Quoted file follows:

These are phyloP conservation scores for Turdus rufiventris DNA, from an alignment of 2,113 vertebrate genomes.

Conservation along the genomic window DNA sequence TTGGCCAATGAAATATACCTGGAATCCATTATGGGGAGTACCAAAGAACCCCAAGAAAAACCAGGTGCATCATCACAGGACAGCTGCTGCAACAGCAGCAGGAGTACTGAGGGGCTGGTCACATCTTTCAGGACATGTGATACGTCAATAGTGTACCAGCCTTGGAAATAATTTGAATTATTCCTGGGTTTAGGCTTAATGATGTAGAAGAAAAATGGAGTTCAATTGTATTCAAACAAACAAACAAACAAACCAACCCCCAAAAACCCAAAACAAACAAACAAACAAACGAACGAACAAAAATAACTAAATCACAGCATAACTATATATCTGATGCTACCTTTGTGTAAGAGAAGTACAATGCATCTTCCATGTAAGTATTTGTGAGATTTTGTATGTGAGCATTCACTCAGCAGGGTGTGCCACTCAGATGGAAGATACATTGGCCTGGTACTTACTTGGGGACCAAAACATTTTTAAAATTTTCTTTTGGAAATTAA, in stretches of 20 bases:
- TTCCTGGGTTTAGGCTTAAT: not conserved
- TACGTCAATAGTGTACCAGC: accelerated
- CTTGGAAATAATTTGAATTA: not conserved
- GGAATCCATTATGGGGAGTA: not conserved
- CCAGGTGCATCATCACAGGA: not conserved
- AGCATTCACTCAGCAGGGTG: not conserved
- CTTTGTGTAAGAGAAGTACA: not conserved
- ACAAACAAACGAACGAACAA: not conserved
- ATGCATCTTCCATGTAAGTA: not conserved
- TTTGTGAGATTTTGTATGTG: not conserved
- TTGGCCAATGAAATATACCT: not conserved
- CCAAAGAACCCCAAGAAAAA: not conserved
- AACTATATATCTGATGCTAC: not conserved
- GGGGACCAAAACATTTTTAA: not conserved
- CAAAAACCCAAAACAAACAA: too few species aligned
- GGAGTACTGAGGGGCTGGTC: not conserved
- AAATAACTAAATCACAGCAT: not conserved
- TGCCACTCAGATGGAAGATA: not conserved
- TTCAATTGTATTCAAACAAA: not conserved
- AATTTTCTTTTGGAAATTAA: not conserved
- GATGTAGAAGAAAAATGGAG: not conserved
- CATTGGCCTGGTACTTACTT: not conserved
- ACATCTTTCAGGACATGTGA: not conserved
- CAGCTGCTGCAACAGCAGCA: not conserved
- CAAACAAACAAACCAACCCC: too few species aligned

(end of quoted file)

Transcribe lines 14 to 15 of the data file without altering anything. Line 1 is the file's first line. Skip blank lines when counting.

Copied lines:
- CCAAAGAACCCCAAGAAAAA: not conserved
- AACTATATATCTGATGCTAC: not conserved